For lipid layer treatment, if MGD has been diagnosed, lid hygiene, warm compress, and topical or systemic antibiotics are the primary options. In addition, diquafosol improves MGD.46 Although there is still no consensus whether the effect of diquafosol is direct (the P2Y2 receptor is expressed in the meibomian gland epithelial cells) or indirect for MGD, it may be one option for contact lens wearers with MGD. In Japan, lipid emulsion eye drops are not commercially available, but are widely used in other countries. The LipiFlow Thermal Pulsation System (Johnson & Johnson) is a treatment device for MGD that works by heating and compressing meibomian gland. The LipiFlow Thermal Pulsation System is currently not available in Japan, but several reports from other countries showed the efficacy of the treatment in dry eye disease with MGD.47,48 Although there is no established evidence in the treatment of CLADE, it may be effective for CLADE with obstructive MGD. Intense pulsed light (IPL) is a new treatment for MGD, but the mechanism of IPL treatment is not well understood. However, Craig et al. performed a double-masked, placebo-controlled, paired-eye study and found that IPL suppressed tear evaporation and improved symptoms and lipid layer thickness.49 
To improve epithelium abnormalities such as LWE and conjunctival edge staining, a mucin secretagoge (diquafosol or rebamipide) could be an option. Secreted mucins work as a lubricant and decrease friction between the contact lens and the ocular surface epithelium. 
Treatment Targeting the Contact Lens
A unique point of TFOT for CLADE is that it recommends the change of the contact lens. High water content may absorb tear fluid into the contact lens, subsequently decreasing pre- and post-lens tear film thickness. Several studies on in hydrogel contact lenses supported this hypothesis.33,50 However, there is no such evidence for silicon hydrogel contact lenses. Because there are many confounding factors, including tensile moduli, it is hard to evaluate the sole effect of water content on comfort. Contact lens surface properties affect wettability. High wettability contact lens can maintain a stable tear film, which may result in the improvement of CLD. Contact lens fitting can also affect CLADE. Some contact lens movement is necessary for the exchange of post-lens tear fluid. However, loose fitting has been reported to be associated with limbal hyperemia and CLD.51,52 Other parameters, including base curve, lens thickness, and edge design, may also affect CLADE. Contact lens wetting agents are often added in the packaging solution. Viscous materials such as polyvinylpyrrolidone (PVP), polyvinyl alcohol (PVA), hydroxypropyl methylcellulose (HPMC), and polyethylene glycol (PEG) are added to improve CLADE symptoms. Previous reports showed that wetting agents added in the contact lens stock solution are more effective and work for a longer time than when used as eye drops.53,54 However, it is unknown which wetting agent is the best to prevent CLADE. Generally, silicon hydrogel lenses can achieve lower water content than hydrogel contact lenses. However, silicon hydrogel contact lenses are firmer than hydrogel contact lenses. This firmness of lens material can lead to increased conjunctival staining and discomfort. The balance between water content and firmness is important to maintain comfortable wear of contact lens. New-generation silicon hydrogel contact lenses are designed to keep this good balance and high wettability of the contact lens surface. There is no evidence that silicon hydrogel contact lenses are better than hydrogel contact lenses in terms of improvement of CLADE. However, previous controlled adverse chamber experiments showed that a silicon hydrogel contact lens (narafilcon A) showed less changes in functional visual acuity, tear film breakup time, and tear osmolality than a hydrogel contact lens (etafilcon A).31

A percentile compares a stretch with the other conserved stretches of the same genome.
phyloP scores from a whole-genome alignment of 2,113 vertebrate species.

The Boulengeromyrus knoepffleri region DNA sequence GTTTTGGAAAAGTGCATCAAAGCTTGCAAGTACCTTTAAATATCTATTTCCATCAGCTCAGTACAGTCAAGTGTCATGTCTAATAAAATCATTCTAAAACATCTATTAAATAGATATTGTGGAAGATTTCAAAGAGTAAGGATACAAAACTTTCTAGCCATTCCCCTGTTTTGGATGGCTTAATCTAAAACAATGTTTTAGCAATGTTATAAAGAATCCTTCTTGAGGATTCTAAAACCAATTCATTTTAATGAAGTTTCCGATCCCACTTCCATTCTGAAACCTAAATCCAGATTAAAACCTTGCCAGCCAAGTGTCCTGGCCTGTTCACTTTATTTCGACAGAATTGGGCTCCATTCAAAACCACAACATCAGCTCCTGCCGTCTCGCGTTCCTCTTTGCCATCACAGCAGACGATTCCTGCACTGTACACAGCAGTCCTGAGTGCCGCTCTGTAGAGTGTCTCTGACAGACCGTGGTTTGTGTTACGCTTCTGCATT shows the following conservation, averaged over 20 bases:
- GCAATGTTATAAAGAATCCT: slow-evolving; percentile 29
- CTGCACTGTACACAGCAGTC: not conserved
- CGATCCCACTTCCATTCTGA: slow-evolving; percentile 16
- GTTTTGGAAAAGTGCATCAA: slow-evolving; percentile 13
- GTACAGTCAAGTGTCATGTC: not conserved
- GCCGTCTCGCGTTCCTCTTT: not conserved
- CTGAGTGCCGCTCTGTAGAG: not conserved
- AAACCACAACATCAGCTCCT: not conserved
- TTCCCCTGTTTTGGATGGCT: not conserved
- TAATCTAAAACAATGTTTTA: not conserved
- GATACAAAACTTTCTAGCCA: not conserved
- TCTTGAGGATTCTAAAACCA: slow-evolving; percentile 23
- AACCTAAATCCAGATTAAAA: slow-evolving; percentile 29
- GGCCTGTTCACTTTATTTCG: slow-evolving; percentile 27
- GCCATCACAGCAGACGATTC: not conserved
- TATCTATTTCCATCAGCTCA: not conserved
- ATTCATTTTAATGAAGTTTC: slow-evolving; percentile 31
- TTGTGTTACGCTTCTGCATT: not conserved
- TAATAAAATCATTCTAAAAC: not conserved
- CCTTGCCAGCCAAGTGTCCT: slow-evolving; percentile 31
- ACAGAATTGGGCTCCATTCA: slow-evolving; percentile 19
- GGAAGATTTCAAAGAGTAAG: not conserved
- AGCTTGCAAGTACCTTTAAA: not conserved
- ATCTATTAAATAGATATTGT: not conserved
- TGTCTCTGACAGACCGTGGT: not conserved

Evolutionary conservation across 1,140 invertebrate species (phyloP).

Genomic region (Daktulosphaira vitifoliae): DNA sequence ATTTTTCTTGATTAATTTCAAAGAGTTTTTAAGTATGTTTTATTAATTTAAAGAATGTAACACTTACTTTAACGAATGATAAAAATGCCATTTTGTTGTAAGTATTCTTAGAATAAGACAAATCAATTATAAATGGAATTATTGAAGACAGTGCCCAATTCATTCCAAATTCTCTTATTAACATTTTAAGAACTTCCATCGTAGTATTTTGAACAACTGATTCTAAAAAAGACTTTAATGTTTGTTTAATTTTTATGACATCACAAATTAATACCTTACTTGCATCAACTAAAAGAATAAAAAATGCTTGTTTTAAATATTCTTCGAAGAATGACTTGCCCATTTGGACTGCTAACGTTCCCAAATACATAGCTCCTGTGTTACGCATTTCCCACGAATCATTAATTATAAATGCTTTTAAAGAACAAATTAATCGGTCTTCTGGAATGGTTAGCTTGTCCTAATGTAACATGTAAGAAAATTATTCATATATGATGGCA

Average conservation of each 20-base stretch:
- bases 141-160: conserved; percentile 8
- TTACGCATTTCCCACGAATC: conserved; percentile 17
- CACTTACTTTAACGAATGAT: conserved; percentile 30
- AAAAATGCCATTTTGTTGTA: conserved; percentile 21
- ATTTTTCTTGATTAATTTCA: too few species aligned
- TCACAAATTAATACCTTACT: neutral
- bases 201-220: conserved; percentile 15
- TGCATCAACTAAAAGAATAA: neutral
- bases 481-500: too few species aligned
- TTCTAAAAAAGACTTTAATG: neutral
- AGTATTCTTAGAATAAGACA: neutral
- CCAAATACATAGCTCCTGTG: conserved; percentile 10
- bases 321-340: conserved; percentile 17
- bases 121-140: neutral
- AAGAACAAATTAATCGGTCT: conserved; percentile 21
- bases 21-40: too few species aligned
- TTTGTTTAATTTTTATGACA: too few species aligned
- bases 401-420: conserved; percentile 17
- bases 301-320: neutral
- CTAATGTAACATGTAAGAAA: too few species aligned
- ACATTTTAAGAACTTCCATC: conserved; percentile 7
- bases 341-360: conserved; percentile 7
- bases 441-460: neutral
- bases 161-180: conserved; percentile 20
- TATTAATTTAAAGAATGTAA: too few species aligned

The Dk/t value of the contact lens represents oxygen distribution to the cornea. It is possible that the Dk/t value is associated with comfort during contact lens wear by affecting the ocular surface epithelium. However, there are no peer-reviewed articles on this matter. 
Treatment for Targeting Suppression of Ocular Surface Inflammation
Ocular surface epithelial damage in dry eye disease induces inflammation in the cornea and conjunctiva. In Japan, treatment primarily aims to improve the tear volume and friction between the contact lens and ocular surface. In other countries, treatment is often primarily targeted at suppressing ocular surface inflammation in the treatment of dry eye disease.